• Bat shall not weigh, numerically, more than three ounces less than length of bat (e.g., a 33-inch-long bat cannot weigh less than 30 ounces)

    The Marucci Cat 9 is a one-piece metal bat, so it does not comply with the wood or wood barrel specifications. Metal and composite bats like the Cat 9 are not permitted in official MLB games. While the Cat 9 is an excellent performance bat for youth, high school, and college play, it cannot be used by professional players in the MLB.

    According to Marucci’s website, the Cat 9 is intended for elite travel ball and college players, not professionals. It has never been approved for use in the MLB. Players in the majors must swing wood or wood composite bats that meet the league’s guidelines.

    Quality and Safety Certifications

    The Marucci Cat 9 has passed extensive safety testing and meets quality standards for multiple leagues and organizations. According to Marucci Sports, all of their metal bats like the Cat 9 are certified by USSSA, USA Baseball, the National Federation of State High School Associations (NFHS), and the National Collegiate Athletic Association (NCAA) (

    For USSSA certification, bats must have a Bat Performance Factor (BPF) of 1.15 or less. This ensures the bat does not hit the ball too fast or hard, reducing safety risks. Marucci designs the Cat 9 to comply with the USSSA BPF standard.

    USA Baseball created a new standard in 2018 called the USA Baseball Bat Standard (USABat). All Marucci metal bats like the Cat 9 meet the USABat protocols as well. USABat certification focuses on balancing bat performance with youth player safety.

    NFHS is the governing body for high school sports rules. Marucci indicates the Cat 9 is fully compliant with NFHS bat standards for high school baseball. This ensures high school players can safely use the Cat 9 bat.

    For collegiate play, the Cat 9 adheres to NCAA bat requirements. Marucci works closely with the NCAA to guarantee compliance and safety for college players.

    In summary, Marucci puts the Cat 9 through extensive safety testing and certification processes. This ensures the bat meets applicable standards and requirements for youth leagues, high schools, colleges, and more (–10-usssa-baseball-bat–msbc910/33424/). Players can trust they are getting a high-quality and safe bat with the Cat 9.

    Why Certain Leagues Ban the Cat 9

    Some leagues, such as USSSA, have chosen to ban the use of the Marucci Cat 9 bat due to concerns about performance and fairness. USSSA has very particular bat standards and regularly updates its list of approved and banned bats. According to one source, the Marucci Cat 9 hype fire model will likely eventually get banned by USSSA as they aim to keep a level playing field

    The main factors that can lead USSSA or other leagues to ban a particular bat model are:

    • Bat performance exceeding current standards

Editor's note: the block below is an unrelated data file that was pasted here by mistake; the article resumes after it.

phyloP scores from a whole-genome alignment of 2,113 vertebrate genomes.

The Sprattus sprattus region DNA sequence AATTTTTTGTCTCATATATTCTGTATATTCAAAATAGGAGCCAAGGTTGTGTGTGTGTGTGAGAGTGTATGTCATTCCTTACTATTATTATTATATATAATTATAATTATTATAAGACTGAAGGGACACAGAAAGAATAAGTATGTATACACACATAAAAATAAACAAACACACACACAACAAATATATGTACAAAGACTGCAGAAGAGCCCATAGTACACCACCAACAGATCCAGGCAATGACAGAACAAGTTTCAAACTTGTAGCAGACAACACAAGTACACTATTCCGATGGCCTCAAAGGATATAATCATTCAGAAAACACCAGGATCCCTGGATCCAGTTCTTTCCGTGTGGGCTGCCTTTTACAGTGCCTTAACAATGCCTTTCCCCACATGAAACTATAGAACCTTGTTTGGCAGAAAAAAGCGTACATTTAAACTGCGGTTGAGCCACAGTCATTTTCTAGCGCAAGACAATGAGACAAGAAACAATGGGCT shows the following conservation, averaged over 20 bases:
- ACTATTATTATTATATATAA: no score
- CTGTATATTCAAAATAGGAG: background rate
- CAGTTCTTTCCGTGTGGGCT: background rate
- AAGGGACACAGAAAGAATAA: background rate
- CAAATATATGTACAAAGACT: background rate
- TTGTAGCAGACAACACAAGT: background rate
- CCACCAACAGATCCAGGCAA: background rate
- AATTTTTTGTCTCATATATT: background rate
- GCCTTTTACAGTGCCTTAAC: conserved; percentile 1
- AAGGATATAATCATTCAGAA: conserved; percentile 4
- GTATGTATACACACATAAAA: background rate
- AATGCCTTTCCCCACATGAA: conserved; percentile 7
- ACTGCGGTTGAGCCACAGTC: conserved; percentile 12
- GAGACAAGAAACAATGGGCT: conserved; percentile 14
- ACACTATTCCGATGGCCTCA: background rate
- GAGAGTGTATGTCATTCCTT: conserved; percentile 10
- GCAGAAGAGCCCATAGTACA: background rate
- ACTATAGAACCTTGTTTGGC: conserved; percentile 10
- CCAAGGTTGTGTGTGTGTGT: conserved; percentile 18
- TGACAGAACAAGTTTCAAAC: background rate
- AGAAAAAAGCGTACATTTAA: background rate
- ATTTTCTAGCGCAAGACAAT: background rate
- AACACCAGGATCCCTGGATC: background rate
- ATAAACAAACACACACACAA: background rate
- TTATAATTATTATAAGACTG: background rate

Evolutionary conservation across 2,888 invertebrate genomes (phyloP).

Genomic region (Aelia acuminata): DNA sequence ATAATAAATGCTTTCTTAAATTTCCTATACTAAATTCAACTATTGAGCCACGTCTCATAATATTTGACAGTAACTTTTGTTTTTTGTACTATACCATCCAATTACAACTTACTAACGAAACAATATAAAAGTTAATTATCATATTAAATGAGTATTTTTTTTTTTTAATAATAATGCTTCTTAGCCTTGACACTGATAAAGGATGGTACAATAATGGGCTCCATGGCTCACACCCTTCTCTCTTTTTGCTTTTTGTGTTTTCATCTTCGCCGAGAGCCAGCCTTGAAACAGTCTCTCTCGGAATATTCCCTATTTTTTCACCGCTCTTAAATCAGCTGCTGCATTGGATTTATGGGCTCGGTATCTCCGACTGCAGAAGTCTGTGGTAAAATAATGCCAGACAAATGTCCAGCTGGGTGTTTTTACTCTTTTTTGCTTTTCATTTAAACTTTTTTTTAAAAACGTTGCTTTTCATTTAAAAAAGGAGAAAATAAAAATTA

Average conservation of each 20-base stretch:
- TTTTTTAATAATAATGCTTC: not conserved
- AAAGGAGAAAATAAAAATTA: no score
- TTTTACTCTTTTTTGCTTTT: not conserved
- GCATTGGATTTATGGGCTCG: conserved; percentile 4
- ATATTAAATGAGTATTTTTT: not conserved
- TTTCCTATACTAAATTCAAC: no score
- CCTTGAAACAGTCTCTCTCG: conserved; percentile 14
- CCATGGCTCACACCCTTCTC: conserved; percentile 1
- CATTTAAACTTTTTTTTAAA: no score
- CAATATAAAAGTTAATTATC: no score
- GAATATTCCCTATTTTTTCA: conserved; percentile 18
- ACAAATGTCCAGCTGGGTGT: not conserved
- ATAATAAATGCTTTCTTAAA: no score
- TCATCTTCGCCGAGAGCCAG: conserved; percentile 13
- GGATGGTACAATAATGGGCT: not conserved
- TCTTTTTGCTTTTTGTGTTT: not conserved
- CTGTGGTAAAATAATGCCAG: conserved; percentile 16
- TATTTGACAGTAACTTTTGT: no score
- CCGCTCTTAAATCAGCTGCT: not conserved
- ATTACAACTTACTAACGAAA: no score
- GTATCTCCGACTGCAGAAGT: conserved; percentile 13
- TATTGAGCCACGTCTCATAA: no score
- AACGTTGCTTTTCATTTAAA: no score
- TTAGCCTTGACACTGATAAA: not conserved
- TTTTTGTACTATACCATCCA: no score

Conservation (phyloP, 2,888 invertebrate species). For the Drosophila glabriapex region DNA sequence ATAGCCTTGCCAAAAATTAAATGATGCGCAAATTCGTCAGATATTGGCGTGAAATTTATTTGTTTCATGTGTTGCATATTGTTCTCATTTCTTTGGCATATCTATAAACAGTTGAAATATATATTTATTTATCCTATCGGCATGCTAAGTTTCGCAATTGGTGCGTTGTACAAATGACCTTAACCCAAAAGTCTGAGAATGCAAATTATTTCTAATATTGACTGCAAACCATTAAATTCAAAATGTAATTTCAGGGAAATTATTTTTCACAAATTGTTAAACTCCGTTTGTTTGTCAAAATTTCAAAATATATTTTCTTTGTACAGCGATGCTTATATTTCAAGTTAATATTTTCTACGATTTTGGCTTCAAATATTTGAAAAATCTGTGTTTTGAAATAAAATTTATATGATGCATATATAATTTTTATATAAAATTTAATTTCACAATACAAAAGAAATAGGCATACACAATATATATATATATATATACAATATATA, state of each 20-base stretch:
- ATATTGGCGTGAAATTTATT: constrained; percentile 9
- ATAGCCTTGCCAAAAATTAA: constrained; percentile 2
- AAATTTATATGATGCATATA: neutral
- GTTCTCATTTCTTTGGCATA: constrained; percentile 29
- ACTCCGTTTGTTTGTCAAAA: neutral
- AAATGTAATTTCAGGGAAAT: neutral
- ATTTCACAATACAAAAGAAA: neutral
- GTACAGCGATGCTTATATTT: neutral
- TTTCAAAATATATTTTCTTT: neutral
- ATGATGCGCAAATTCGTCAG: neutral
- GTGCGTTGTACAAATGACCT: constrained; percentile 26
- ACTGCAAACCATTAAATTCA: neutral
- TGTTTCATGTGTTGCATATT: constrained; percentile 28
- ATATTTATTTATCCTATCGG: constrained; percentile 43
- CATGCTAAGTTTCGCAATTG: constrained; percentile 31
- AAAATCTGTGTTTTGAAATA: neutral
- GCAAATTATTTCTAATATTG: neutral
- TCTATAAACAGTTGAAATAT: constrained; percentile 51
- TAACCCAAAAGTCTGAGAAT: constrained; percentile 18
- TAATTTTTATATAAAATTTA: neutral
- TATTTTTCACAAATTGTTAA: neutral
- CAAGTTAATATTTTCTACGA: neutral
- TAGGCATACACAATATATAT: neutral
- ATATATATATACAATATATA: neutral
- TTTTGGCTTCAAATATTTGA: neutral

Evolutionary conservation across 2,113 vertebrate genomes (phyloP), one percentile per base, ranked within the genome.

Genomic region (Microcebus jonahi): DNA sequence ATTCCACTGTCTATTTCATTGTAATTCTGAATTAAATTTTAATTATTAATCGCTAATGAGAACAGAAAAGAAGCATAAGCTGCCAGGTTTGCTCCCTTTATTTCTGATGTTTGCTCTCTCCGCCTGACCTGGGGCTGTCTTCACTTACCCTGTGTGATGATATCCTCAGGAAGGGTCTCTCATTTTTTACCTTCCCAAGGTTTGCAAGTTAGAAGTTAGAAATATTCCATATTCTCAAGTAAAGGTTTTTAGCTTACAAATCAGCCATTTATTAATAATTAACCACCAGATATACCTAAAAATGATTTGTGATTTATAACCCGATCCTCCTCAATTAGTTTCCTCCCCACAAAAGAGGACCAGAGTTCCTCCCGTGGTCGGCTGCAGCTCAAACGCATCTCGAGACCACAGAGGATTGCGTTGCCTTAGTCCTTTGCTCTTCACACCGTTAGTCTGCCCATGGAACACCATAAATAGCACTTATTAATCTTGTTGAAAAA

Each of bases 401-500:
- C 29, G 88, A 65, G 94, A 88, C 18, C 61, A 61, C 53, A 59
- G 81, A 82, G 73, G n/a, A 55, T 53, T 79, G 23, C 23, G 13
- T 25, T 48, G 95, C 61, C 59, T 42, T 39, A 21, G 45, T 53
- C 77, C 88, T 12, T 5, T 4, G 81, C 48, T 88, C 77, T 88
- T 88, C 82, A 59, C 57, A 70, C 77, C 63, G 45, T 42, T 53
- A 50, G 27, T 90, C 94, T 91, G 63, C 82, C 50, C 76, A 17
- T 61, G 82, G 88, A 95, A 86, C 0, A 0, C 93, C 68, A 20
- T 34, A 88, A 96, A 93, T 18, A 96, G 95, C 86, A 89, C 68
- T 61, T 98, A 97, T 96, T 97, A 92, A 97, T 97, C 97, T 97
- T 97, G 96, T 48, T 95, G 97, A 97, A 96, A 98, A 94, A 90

• Safety issues and concerns around bat durability
    • Maintaining fairness of play and integrity of the game

    USSSA has banned the Marucci Cat 9 in certain drop sizes, such as the -5, -8, and -9 lengths. However, they still allow other drop sizes like -3. The banned Cat 9 models were determined to create potential performance advantages exceeding USSSA standards (Source).

    While allowed for use in many leagues, some have elected to ban the Marucci Cat 9 due to its strong hitting performance and perceived improvement over other composite bats. However, Marucci asserts that all their bats are certified and compliant with the rules.

    The Ongoing Debate on Composite Bats

    Composite bats have been a source of controversy and debate in many baseball leagues. Composite bats are made from a graphite, fiberglass, or carbon fiber material as opposed to traditional aluminum or wood bats. Composite bats have performance advantages due to a “trampoline effect” that allows the ball to spring off the bat faster and farther. However, many argue this gives an unfair performance advantage and raises safety concerns.

    Those in favor of composite bats point to the exciting increase in offense and argue the bats are safer by reducing the risk of broken bats. Manufacturers claim composite materials improve durability and allow for innovative designs. However, critics argue composite bats undermine the integrity of the game by artificially inflating offensive statistics. There are also concerns that non-wood bats are contrary to the spirit of the game and detract from developing essential baseball skills. Some regulators even claim certain composite bat designs can endanger pitchers due to increased ball speeds coming off the bat.

    In response to performance concerns, many leagues have moved to regulate or ban composite bats. Little League Baseball banned composite bats in 2011 following an independent study. While use varies across high school and collegiate leagues, most have implemented testing and certification programs to regulate performance of non-wood bats. The debate continues around finding the right balance between innovation and maintaining the integrity of the game.

    The Bottom Line on Marucci Cat 9 Legality

    In summary, the Marucci Cat 9 is legal for use in most high school and collegiate baseball leagues, but has been banned from use in some leagues due to performance standards. The bat meets the BBCOR regulations for high school and NCAA play with a -3 length to weight ratio and BBCOR certification stamp. However, some high school athletic associations, such as the National Federation of State High School Associations, have banned the Cat 9 due to excessive performance seen at the varsity level (1).

    At the professional level, the Cat 9 does not meet MLB regulations and is not legal for use in official MLB games. MLB regulations require wood bats only. The Cat 9 is a one-piece composite bat, making it illegal for MLB games (2).

    Looking ahead, as technology continues to improve baseball bat designs, high school and collegiate leagues may further restrict or ban composite bats like the Cat 9 to maintain a balance of offense and defensive play. Manufacturers will need to innovate within the bounds of new bat regulations. For now, most amateur players can swing the Cat 9, but be sure to check your local league rules before stepping into the batter’s box.




    Scroll to Top